The working group ultimately recommended the appointment of a presidential commission. "The reason that we made that recommendation was not simply to punt, which is often the reason that people recommend commissions. We recommended a commission because you had to have a broad consensus among cabinet agencies as to what needed to be done, what the problems were and what the solutions were, and a broad consensus with the private sector of what the threats were and what needed to be done," she said. "The only way to bring all of those people together and form a strong factual basis and recommendations as to what to do was with a presidential commission."

Initially nothing much came of the group's work, but soon Sen. Sam Nunn, D-Ga., who was then chairman of the Armed Services Committee, took up the cause. As Nunn arranged hearings during the summer of 1996, Gorelick suggested to White House officials that it might be prudent to act on the working group's recommendations before she was called to testify.

The groundwork

The PCCIP, created in 1996, delivered its final report to the president in October 1997. Its key area of concern was cyber threats. During the intervening months, the commission members and the officials overseeing the effort found the work they were doing to be highly important—but the urgency of the project was not widely recognized outside of a few circles.

Stevan Mitchell, who is now director of the Office of Intellectual Property Rights in the Commerce Department's International Trade Administration, was one of the commission members. At the time, Mitchell was a trial attorney at the Department of Justice's criminal division.

"The papers made clear, the call for the commission made clear, principals like Sen. Nunn and Deputy [Attorney General] Gorelick, all were asking for this commission to do very serious work, and to really dedicate ourselves to it," Mitchell said. "I would say the sense of urgency was common among the commissioners and among those who called for the commission to be formed.  I don't think there was a sense of urgency in the public or even in [some] quarters of government.  It was really our job, along with the developing our report and our recommendations, to also do a certain amount of awareness raising."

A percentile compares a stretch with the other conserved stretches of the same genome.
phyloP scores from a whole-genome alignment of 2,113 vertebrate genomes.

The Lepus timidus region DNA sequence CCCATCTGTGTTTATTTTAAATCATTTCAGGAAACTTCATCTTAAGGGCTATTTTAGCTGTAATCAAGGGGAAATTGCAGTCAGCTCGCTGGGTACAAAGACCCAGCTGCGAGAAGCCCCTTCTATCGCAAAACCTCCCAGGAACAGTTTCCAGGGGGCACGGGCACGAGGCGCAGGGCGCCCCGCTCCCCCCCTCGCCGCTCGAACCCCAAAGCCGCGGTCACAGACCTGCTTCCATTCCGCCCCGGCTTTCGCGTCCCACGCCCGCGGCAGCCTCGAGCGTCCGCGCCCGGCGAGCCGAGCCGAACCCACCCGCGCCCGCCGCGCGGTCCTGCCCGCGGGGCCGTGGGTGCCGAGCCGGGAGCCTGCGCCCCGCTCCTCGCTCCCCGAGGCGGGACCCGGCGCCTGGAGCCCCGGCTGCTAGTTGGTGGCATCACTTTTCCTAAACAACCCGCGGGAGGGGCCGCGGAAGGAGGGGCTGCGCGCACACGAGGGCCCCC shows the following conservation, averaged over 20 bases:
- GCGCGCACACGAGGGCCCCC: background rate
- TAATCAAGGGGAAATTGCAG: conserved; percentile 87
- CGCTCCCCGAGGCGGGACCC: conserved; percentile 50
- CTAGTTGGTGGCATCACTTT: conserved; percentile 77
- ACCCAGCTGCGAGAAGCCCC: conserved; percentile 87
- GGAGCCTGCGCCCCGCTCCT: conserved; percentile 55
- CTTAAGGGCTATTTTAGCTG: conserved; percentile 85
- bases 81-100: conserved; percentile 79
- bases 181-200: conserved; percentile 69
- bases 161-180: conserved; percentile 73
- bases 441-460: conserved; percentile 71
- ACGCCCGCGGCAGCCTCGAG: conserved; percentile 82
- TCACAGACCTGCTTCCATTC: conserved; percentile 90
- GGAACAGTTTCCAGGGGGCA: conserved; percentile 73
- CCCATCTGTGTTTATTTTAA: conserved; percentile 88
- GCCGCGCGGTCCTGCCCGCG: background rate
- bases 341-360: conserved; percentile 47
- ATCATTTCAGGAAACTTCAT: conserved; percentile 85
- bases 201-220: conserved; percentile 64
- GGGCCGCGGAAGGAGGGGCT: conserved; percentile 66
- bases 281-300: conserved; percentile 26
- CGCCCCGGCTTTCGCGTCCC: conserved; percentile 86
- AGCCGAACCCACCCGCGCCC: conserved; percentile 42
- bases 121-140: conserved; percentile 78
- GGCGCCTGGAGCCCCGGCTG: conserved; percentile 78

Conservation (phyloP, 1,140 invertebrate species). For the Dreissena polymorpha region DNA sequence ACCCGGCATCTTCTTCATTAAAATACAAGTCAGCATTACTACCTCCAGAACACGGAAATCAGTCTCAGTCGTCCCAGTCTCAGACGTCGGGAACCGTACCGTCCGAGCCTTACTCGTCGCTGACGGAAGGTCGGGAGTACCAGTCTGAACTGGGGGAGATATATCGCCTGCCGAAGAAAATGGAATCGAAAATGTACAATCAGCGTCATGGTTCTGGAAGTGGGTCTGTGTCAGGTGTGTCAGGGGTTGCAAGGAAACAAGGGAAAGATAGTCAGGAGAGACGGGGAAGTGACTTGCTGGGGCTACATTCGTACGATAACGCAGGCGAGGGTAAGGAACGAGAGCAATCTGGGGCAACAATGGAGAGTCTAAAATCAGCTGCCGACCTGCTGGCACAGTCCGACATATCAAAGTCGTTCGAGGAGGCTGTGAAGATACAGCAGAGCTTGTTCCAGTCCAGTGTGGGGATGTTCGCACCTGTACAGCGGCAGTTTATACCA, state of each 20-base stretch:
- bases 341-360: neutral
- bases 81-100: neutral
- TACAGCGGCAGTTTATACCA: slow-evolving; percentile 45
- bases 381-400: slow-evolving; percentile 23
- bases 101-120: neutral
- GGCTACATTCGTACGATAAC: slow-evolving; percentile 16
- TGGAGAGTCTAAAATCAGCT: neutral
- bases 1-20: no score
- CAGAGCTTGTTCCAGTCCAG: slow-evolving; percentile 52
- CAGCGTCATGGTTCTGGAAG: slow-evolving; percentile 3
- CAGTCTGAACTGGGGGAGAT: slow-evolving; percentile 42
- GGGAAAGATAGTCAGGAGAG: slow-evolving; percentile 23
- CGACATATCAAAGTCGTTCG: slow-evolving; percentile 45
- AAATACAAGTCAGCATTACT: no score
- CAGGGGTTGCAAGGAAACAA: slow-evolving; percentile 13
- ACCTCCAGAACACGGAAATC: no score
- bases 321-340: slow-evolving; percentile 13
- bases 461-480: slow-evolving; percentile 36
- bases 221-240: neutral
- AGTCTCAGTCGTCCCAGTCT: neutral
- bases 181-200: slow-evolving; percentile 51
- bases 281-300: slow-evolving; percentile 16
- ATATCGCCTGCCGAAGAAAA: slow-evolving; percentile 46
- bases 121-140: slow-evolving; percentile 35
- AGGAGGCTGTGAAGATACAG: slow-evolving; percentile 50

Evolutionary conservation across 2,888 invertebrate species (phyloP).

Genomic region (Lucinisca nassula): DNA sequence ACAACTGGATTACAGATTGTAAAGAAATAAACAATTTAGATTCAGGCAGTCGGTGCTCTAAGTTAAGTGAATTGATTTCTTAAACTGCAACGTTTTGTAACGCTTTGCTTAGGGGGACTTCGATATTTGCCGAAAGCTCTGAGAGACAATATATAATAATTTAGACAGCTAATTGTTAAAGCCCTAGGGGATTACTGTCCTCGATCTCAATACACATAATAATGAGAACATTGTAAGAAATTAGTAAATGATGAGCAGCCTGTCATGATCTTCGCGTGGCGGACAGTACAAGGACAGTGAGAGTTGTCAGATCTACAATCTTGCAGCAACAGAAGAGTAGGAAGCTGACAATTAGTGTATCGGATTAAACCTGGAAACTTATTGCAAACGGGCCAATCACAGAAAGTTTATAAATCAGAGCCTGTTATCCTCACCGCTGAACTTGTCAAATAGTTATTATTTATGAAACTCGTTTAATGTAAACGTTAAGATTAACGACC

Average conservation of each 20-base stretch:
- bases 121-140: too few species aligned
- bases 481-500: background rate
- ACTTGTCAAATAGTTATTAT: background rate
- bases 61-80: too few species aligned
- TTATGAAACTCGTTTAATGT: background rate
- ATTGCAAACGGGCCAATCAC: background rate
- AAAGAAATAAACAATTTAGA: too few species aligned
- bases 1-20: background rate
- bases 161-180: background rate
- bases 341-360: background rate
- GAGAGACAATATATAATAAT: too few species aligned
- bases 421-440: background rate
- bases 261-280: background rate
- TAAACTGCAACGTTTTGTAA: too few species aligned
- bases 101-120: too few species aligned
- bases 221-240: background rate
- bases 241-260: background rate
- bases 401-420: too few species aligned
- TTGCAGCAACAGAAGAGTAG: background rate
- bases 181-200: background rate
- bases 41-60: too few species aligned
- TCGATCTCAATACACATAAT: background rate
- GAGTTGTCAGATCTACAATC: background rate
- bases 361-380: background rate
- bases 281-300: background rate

"It was quite difficult to convince people to give it the priority that we felt urgently necessary. The reason was that people didn't see it in their everyday lives," said Gorelick. "They were just beginning to recognize how dependent they were on the internet on their own computers, and the connectivity among the various systems was not apparent to people. When I testified about this, I gave lots of examples of crooks who were stealing things and shutting down systems; of cyber attacks that were being launched on not just on our defense establishment but on the private sector enterprises on whose backs our national security rested."

Part of the genius of the commission was its transparency, Mitchell said, which contributed to public awareness.

"One of the real novelties of the commission was that we had taken what is today known as defensive information warfare, something that was being discussed at classified levels in the in the bowels of the Pentagon, and opened it up for public scrutiny.  A public report, public deliberations even public hearings. And the results I think really bear in the recommendations of the commission."